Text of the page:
His talk examined authentic masculinity and femininity and the complementarity of the sexes. Citing Scripture and lessons on St. John Paul II’s Theology of the Body, Rossi illustrated that gender “is not a social construct; it is written into who we are.”
“Masculinity means being selfless. We have to give ourselves away,” Dr. Rossi told the men. “We can’t do that without the Holy Spirit.”
In a presentation on angels and demons, Father Edward Connolly, pastor emeritus of St. Joseph and St. Vincent de Paul parishes in the Diocese of Allentown, addressed misconceptions about the two.
“Angels are holy ones, and they are also watchers. They watch us, and they watch the face of God,” he said.
Where angels love order, demons love the opposite: chaos. Demons are former angels who were cast out of the Divine Presence for disobedience to God, Father Connolly explained.
“Demons do exist,” he said. “But why would they be after us? Revenge. They resent God, and because they can’t get after Him, they attack those who are vulnerable whom He loves, to undo the work of salvation.”
Virtues of Champions
Bishop Ronald Gainer was the principal celebrant and the homilist during Holy Mass, which closed the conference.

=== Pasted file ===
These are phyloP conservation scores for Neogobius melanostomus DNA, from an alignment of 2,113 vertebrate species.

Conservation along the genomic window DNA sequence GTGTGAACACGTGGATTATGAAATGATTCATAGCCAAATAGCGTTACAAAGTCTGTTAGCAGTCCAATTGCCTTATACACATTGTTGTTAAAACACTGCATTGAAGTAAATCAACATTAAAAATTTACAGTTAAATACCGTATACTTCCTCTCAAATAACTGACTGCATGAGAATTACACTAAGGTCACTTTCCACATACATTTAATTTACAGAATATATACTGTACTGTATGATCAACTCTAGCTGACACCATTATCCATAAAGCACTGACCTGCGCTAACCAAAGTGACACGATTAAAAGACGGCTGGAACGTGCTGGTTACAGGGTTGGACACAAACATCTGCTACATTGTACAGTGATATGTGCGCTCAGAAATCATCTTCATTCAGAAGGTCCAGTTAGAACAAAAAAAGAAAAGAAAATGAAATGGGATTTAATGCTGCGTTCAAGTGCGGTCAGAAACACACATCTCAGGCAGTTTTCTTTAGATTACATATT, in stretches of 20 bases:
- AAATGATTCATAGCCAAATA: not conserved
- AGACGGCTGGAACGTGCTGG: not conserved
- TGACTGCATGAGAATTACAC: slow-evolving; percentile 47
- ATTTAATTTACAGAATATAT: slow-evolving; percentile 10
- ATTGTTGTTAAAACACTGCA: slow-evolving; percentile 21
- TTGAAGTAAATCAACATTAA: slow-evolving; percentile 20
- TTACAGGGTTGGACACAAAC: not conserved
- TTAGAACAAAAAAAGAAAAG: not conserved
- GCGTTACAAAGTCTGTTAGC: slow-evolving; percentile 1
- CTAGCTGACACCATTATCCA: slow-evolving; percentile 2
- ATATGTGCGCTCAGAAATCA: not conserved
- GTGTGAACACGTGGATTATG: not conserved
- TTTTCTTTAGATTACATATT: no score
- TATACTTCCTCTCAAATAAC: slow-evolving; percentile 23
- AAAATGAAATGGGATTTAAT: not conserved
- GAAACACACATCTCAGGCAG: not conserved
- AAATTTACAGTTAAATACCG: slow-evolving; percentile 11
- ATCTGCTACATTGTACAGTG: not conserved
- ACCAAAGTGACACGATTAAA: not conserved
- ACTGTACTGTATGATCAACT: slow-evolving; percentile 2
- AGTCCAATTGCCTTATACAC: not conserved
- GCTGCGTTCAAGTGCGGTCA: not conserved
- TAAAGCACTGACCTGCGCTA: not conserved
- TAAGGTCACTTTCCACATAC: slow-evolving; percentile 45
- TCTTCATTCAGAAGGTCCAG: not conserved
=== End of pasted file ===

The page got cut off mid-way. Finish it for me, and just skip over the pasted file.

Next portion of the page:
In his homily, he spoke on four virtues that are typical of a champion in any endeavor.
“Every champion must love what he’s endeavoring to do. Every champion must have the courage to do it is as best as he can. Every champion must persevere in pursuing the goal. Every champion must be a person of sacrifice,” he said.
The first and fourth qualities – love and sacrifice – are inseparable, the bishop said.
“When we truly love someone or something, we’re willing to give up other things to express and nurture that love. Love separated from sacrifice becomes self-indulgence…. Love and sacrifice are inseparable,” he said.
“If we love Jesus Christ, if we love his Mystical Body, the Church, then we must be willing to sacrifice to express that love,” the bishop told the men.
Gathering with more than 250 men in-person for this conference for the first time since 2019 was a spiritual boost, reflected Dr. Burke, who has attended the conference for multiple years.
“It’s so good to have fellowship with fellow Catholic men…and the witness of your fellow Catholic men,” he told The Catholic Witness. “It builds your faith and makes you feel a little bit more courageous in standing up for the faith.”
“The boost I get is just seeing and interacting with my fellow Catholics,” he said. “You feel the energy in that fellowship, and then hearing the message. The fact that we gather in prayer, gather around our bishop and gather in truth and faith, it’s a gift to me. It’s a shot in the arm for me, and I think for everybody who is here. We walk a little bit higher and a little bit prouder and a little bit more evangelized every time we come together.
(Photos by Chris Heisey, The Catholic Witness.)
By Jen Reed, The Catholic Witness